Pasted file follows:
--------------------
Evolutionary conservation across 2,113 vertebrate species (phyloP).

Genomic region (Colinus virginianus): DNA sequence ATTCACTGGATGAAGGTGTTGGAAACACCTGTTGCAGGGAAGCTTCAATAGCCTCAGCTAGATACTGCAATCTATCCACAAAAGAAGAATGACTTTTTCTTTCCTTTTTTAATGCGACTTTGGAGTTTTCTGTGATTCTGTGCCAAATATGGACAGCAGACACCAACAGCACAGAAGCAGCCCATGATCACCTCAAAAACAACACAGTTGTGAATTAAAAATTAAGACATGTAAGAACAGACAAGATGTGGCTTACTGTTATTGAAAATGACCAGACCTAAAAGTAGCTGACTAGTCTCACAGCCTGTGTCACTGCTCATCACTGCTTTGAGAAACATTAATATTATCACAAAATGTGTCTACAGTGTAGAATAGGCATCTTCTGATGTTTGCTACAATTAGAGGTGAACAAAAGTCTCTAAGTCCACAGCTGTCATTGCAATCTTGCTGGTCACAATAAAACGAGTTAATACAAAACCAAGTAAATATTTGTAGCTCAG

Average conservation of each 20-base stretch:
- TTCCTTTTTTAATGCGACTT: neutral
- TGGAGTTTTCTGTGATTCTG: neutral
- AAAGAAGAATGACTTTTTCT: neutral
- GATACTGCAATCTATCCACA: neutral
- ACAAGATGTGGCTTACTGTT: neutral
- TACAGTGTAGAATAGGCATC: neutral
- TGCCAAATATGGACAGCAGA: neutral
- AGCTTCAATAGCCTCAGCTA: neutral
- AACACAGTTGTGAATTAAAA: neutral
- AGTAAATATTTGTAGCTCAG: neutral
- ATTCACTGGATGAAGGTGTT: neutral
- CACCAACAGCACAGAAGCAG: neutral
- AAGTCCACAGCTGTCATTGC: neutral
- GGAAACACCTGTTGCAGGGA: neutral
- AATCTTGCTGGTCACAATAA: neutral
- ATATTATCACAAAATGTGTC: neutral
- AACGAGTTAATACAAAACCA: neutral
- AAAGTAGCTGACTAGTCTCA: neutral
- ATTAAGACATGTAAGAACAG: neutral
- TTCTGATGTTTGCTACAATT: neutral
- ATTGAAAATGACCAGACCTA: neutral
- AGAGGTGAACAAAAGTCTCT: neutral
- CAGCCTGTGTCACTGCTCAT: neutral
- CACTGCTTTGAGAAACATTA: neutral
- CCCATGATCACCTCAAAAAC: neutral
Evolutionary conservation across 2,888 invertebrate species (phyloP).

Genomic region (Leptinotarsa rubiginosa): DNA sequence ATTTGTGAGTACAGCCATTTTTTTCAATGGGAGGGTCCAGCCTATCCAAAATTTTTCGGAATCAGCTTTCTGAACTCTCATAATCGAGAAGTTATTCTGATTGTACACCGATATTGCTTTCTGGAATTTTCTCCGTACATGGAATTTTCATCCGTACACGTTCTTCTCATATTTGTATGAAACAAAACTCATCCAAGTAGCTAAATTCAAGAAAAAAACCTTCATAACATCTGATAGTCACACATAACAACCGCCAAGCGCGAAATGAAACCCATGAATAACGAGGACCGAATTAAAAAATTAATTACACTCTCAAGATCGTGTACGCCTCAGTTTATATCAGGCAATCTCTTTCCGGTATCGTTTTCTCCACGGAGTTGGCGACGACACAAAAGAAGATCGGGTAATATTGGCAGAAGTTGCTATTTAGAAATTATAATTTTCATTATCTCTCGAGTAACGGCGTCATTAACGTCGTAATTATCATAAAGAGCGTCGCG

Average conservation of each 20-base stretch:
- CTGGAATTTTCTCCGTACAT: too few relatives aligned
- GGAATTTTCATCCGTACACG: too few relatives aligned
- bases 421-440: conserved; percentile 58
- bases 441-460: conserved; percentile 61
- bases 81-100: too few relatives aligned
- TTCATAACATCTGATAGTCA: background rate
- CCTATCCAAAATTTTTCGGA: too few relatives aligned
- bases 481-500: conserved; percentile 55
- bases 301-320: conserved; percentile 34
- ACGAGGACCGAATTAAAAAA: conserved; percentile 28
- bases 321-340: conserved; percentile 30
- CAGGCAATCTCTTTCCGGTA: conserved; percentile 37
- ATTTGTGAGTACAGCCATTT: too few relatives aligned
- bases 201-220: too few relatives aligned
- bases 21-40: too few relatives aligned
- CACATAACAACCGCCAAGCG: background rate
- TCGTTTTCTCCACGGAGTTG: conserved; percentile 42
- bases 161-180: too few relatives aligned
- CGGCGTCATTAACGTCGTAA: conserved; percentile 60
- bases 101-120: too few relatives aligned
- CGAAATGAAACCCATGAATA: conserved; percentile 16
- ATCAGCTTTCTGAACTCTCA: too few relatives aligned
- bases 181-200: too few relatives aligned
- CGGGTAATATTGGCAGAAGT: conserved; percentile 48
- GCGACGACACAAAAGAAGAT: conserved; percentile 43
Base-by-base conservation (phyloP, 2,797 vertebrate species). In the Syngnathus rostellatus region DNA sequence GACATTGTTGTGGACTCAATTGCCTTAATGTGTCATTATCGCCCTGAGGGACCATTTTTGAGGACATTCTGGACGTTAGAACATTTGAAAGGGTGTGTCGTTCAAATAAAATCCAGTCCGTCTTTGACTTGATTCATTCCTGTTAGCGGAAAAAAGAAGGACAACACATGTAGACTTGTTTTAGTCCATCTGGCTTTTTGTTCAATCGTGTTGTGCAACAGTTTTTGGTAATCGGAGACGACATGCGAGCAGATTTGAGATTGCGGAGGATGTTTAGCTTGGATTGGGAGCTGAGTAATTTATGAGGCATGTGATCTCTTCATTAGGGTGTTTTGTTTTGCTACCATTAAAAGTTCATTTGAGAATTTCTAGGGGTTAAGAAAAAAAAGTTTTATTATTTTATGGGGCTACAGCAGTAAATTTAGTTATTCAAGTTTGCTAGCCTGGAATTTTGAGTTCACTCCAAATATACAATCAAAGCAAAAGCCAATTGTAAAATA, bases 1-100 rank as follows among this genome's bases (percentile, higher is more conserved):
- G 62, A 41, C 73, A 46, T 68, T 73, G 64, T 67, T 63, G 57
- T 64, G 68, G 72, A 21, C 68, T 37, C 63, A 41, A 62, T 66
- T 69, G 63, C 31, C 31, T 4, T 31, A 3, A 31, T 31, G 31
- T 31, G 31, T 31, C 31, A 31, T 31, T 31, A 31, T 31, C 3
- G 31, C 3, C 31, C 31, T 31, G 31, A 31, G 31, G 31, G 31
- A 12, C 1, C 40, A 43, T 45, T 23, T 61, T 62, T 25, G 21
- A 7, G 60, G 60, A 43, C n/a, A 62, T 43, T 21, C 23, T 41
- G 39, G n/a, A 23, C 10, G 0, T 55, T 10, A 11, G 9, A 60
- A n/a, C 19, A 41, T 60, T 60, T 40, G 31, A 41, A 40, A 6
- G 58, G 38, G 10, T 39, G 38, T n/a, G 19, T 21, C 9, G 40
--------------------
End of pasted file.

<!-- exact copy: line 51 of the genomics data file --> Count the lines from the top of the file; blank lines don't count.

- bases 101-120: too few relatives aligned